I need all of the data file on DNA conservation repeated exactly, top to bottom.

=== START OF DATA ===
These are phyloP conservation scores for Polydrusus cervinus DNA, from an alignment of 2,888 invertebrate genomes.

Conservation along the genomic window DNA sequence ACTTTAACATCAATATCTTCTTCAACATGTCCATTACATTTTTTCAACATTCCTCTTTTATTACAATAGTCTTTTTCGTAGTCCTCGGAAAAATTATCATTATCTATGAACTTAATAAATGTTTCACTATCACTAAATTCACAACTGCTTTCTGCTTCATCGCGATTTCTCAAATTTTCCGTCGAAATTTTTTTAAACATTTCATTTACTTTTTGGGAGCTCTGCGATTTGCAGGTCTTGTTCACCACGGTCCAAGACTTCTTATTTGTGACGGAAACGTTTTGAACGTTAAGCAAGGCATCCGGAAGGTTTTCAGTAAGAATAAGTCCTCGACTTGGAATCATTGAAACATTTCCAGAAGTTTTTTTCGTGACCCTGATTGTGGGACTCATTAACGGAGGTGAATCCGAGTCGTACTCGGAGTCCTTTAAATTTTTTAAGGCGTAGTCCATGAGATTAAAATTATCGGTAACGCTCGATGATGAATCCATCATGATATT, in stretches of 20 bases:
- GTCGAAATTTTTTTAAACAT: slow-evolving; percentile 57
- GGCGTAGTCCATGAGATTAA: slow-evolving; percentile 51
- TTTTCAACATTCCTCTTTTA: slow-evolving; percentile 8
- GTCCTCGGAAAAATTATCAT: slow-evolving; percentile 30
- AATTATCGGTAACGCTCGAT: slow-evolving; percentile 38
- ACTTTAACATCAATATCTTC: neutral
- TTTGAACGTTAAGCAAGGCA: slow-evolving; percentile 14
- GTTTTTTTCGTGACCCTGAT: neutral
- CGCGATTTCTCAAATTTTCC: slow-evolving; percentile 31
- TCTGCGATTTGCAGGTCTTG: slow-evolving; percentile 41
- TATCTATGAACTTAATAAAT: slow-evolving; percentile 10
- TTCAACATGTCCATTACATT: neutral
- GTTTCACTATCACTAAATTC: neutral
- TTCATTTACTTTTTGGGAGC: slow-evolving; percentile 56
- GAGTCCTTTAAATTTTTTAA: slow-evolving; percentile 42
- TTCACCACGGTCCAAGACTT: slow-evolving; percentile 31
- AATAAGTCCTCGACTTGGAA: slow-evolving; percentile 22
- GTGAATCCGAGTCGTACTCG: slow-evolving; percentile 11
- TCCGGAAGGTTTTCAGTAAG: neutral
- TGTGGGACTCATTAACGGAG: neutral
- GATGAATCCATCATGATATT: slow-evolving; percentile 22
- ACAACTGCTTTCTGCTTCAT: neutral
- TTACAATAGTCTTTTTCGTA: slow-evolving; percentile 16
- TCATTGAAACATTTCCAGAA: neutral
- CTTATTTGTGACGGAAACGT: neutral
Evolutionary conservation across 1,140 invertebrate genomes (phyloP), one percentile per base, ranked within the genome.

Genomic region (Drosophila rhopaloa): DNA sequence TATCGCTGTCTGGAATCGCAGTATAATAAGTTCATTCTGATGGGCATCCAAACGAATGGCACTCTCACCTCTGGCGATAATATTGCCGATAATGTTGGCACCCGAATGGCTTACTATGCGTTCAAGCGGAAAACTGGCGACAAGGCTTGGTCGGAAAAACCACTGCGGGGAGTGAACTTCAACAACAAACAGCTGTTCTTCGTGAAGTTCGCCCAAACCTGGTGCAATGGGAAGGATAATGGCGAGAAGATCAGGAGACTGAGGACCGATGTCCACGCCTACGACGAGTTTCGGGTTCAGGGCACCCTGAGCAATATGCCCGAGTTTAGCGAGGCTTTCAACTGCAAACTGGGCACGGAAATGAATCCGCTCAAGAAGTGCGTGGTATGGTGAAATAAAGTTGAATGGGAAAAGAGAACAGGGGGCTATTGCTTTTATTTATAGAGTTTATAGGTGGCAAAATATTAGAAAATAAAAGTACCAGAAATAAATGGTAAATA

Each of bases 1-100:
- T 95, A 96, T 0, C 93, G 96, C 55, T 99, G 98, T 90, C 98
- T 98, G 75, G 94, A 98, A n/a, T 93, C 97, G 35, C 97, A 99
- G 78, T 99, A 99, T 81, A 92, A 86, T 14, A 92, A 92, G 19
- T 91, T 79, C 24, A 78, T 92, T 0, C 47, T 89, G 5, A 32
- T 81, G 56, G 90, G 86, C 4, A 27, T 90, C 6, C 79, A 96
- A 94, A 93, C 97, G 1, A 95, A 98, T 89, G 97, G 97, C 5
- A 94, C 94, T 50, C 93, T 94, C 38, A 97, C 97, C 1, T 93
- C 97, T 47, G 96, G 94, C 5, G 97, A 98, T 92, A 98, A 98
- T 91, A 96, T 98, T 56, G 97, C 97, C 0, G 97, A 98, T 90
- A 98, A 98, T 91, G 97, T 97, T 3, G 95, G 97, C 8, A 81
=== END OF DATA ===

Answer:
These are phyloP conservation scores for Polydrusus cervinus DNA, from an alignment of 2,888 invertebrate genomes.

Conservation along the genomic window DNA sequence ACTTTAACATCAATATCTTCTTCAACATGTCCATTACATTTTTTCAACATTCCTCTTTTATTACAATAGTCTTTTTCGTAGTCCTCGGAAAAATTATCATTATCTATGAACTTAATAAATGTTTCACTATCACTAAATTCACAACTGCTTTCTGCTTCATCGCGATTTCTCAAATTTTCCGTCGAAATTTTTTTAAACATTTCATTTACTTTTTGGGAGCTCTGCGATTTGCAGGTCTTGTTCACCACGGTCCAAGACTTCTTATTTGTGACGGAAACGTTTTGAACGTTAAGCAAGGCATCCGGAAGGTTTTCAGTAAGAATAAGTCCTCGACTTGGAATCATTGAAACATTTCCAGAAGTTTTTTTCGTGACCCTGATTGTGGGACTCATTAACGGAGGTGAATCCGAGTCGTACTCGGAGTCCTTTAAATTTTTTAAGGCGTAGTCCATGAGATTAAAATTATCGGTAACGCTCGATGATGAATCCATCATGATATT, in stretches of 20 bases:
- GTCGAAATTTTTTTAAACAT: slow-evolving; percentile 57
- GGCGTAGTCCATGAGATTAA: slow-evolving; percentile 51
- TTTTCAACATTCCTCTTTTA: slow-evolving; percentile 8
- GTCCTCGGAAAAATTATCAT: slow-evolving; percentile 30
- AATTATCGGTAACGCTCGAT: slow-evolving; percentile 38
- ACTTTAACATCAATATCTTC: neutral
- TTTGAACGTTAAGCAAGGCA: slow-evolving; percentile 14
- GTTTTTTTCGTGACCCTGAT: neutral
- CGCGATTTCTCAAATTTTCC: slow-evolving; percentile 31
- TCTGCGATTTGCAGGTCTTG: slow-evolving; percentile 41
- TATCTATGAACTTAATAAAT: slow-evolving; percentile 10
- TTCAACATGTCCATTACATT: neutral
- GTTTCACTATCACTAAATTC: neutral
- TTCATTTACTTTTTGGGAGC: slow-evolving; percentile 56
- GAGTCCTTTAAATTTTTTAA: slow-evolving; percentile 42
- TTCACCACGGTCCAAGACTT: slow-evolving; percentile 31
- AATAAGTCCTCGACTTGGAA: slow-evolving; percentile 22
- GTGAATCCGAGTCGTACTCG: slow-evolving; percentile 11
- TCCGGAAGGTTTTCAGTAAG: neutral
- TGTGGGACTCATTAACGGAG: neutral
- GATGAATCCATCATGATATT: slow-evolving; percentile 22
- ACAACTGCTTTCTGCTTCAT: neutral
- TTACAATAGTCTTTTTCGTA: slow-evolving; percentile 16
- TCATTGAAACATTTCCAGAA: neutral
- CTTATTTGTGACGGAAACGT: neutral
Evolutionary conservation across 1,140 invertebrate genomes (phyloP), one percentile per base, ranked within the genome.

Genomic region (Drosophila rhopaloa): DNA sequence TATCGCTGTCTGGAATCGCAGTATAATAAGTTCATTCTGATGGGCATCCAAACGAATGGCACTCTCACCTCTGGCGATAATATTGCCGATAATGTTGGCACCCGAATGGCTTACTATGCGTTCAAGCGGAAAACTGGCGACAAGGCTTGGTCGGAAAAACCACTGCGGGGAGTGAACTTCAACAACAAACAGCTGTTCTTCGTGAAGTTCGCCCAAACCTGGTGCAATGGGAAGGATAATGGCGAGAAGATCAGGAGACTGAGGACCGATGTCCACGCCTACGACGAGTTTCGGGTTCAGGGCACCCTGAGCAATATGCCCGAGTTTAGCGAGGCTTTCAACTGCAAACTGGGCACGGAAATGAATCCGCTCAAGAAGTGCGTGGTATGGTGAAATAAAGTTGAATGGGAAAAGAGAACAGGGGGCTATTGCTTTTATTTATAGAGTTTATAGGTGGCAAAATATTAGAAAATAAAAGTACCAGAAATAAATGGTAAATA

Each of bases 1-100:
- T 95, A 96, T 0, C 93, G 96, C 55, T 99, G 98, T 90, C 98
- T 98, G 75, G 94, A 98, A n/a, T 93, C 97, G 35, C 97, A 99
- G 78, T 99, A 99, T 81, A 92, A 86, T 14, A 92, A 92, G 19
- T 91, T 79, C 24, A 78, T 92, T 0, C 47, T 89, G 5, A 32
- T 81, G 56, G 90, G 86, C 4, A 27, T 90, C 6, C 79, A 96
- A 94, A 93, C 97, G 1, A 95, A 98, T 89, G 97, G 97, C 5
- A 94, C 94, T 50, C 93, T 94, C 38, A 97, C 97, C 1, T 93
- C 97, T 47, G 96, G 94, C 5, G 97, A 98, T 92, A 98, A 98
- T 91, A 96, T 98, T 56, G 97, C 97, C 0, G 97, A 98, T 90
- A 98, A 98, T 91, G 97, T 97, T 3, G 95, G 97, C 8, A 81